Mayor Roy Hofheinz leads members of the Houston City Council in morning calisthenics on the steps of City Hall. Hofheinz served as mayor from 1953 to 1955. He went on to join the group that established the baseball franchise that became the Houston Astros as well as the Houston Astrodome.
Louie Welch files to run for mayor. Welch unsuccessfully campaigned for the office three times before being elected in 1963. He served five two-year terms.
Richard Nixon campaigns for the reelection of President Dwight Eisenhower
1958 broadcast of Final Edition News
Hurricane Carla makes television broadcasts a public service
Transition to color
Behind the scenes of a special hour-long episode of The Bob Hope Show featuring Apollo 7 astronauts Wally Schirra, Walt Cunningham, and Donn Eisele
KPRC Color Remote Units telecast a Houston Oilers football game from the Astrodome
Portable film cameras capture news on the move
Inside the KPRC newsroom
Ray Miller on the news desk
Larry Rasco assembles the nightly Houston Report
Anchorman Steve Smith preps his late-night program, Nightbeat
KPRC film lab, processing 3,000 to 5,000 feet of news film a day
The Film Production Unit handles everything from commercial spots to half-hour industrial programs
Film Projection Room
Recording on 2-inch magnetic tape
Houston-area high school students compete in the Prep Bowl
Larry Rasco and Thelma Schoettker tape an episode of Midday
On the set of The Chris Chandler Show
George Roesner, host of RFD-TV, a weekly farm and ranch news round-up
This television documentary goes behind the scenes of Houston's KPRC-TV, looking back at the station's history as well as highlighting the function of different units or departments. News Director Ray Miller narrates the program. Produced in 1968, the film begins by showcasing archival footage of faces familiar at the time, including former mayor Roy Hofheinz (then in the news as the owner of the Houston Astros and developer of the Astrodomain complex), Mayor Louie Welch, and President-elect Richard Nixon. It then identifies moments that shaped television news coverage, from Hurricane Carla to the introduction of color film stock. The rest of the documentary focuses on station operations and current programming. Of particular note are a behind-the-scenes look at the taping of an episode of The Bob Hope Show at the Manned Spacecraft Center and an overview of camera coverage for football telecasts. Signing on the air on January 1, 1949, KPRC-TV is the oldest television station in Houston and the second-oldest station in the state. (At the time of its first broadcast, the station was known as KLEE-TV. It changed its call letters in 1950 upon its purchase by the Hobby family.)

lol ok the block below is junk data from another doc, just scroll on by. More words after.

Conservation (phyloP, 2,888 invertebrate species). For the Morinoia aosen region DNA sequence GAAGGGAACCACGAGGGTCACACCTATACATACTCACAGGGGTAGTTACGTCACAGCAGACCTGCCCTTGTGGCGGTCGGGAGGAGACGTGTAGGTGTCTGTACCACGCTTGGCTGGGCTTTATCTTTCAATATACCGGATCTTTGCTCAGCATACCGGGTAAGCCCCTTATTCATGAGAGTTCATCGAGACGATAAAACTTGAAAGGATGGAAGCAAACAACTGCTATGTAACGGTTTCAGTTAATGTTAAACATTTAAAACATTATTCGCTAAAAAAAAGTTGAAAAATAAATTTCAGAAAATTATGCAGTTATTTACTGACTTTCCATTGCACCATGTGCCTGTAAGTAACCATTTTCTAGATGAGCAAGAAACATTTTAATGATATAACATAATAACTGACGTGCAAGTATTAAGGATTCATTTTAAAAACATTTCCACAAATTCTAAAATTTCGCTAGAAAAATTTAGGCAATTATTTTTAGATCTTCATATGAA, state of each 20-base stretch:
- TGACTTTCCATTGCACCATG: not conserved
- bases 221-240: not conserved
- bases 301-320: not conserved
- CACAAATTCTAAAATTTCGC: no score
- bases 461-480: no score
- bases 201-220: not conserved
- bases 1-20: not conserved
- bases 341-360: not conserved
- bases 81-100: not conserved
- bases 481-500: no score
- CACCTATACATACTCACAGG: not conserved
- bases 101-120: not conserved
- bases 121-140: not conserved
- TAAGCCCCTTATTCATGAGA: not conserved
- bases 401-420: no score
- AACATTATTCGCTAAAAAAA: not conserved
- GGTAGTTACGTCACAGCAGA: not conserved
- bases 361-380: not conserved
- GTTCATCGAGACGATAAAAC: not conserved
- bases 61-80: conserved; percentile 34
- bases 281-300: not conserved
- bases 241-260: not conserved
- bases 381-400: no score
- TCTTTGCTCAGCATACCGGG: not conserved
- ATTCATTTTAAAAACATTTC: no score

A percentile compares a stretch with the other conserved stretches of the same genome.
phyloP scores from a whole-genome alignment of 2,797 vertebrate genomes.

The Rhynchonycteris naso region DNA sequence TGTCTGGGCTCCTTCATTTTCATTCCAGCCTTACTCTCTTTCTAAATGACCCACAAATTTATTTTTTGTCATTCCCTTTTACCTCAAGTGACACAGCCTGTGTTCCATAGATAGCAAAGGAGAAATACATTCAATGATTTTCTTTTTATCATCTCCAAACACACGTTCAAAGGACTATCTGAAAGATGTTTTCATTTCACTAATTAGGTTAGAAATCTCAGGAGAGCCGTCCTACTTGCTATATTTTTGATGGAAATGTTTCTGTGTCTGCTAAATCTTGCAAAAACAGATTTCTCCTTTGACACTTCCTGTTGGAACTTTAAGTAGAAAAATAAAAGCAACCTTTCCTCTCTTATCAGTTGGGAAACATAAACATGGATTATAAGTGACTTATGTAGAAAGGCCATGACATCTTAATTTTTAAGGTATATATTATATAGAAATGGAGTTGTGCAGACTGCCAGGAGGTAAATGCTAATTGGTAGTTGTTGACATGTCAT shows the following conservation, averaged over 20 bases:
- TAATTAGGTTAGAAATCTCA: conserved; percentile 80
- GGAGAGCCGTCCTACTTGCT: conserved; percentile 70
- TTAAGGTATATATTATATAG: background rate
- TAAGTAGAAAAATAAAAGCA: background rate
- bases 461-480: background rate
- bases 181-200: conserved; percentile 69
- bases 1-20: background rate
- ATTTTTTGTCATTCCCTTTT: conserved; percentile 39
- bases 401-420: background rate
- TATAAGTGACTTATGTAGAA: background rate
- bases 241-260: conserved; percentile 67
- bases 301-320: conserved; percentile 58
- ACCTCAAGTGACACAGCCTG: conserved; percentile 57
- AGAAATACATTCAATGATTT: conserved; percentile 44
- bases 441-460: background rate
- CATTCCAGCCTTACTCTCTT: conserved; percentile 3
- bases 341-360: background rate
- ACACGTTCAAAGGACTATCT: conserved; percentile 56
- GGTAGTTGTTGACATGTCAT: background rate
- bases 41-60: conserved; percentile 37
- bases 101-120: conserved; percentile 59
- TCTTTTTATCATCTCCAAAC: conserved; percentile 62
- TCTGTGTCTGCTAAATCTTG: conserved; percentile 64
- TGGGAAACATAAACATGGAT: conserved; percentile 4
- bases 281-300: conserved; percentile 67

Newsman Ray Miller (1919 - 2008) began his broadcasting career in 1938 in his home town of Fort Worth. He relocated to Houston soon thereafter, where he joined KPRC Radio. When KPRC purchased Houston's first television station in 1951, Miller adopted the burgeoning medium, eventually winning a Peabody Award. In 1969, Miller created The Eyes of Texas, a regional television series examining all things Texas. On the air for 30 years, the series became Houston's longest-running local television program. Miller retired in 1979, serving as news director at both KPRC Radio and KPRC-TV for over 40 years. During his decades-long tenure at KPRC, Miller mentored a number of journalists, including Dan Rather and former US Senator Kay Bailey Hutchison.
After retiring from television production, Miller became a local historian, writing several books and travel guides about historic attractions in Houston and Galveston. He also worked with the Harris County Historical Commission to secure markers for numerous sites.
Carla is the second-most intense hurricane to ever hit the Texas coast. (The most intense was the "Indianola" hurricane of 1886.) Though the storm made landfall between Port O'Connor and Port Lavaca, it was so large that the entire coast was affected; over half a million residents were evacuated, and damage was reported as far inland as Dallas. Carla caused $325 million (today $2.03 billion) in damage and killed 31 Texans.
An interesting note from the 1961 hurricane: then little-known news anchor Dan Rather reported live during the storm from the Galveston seawall. It was the first live broadcast during a hurricane, later to become common practice in weather reporting.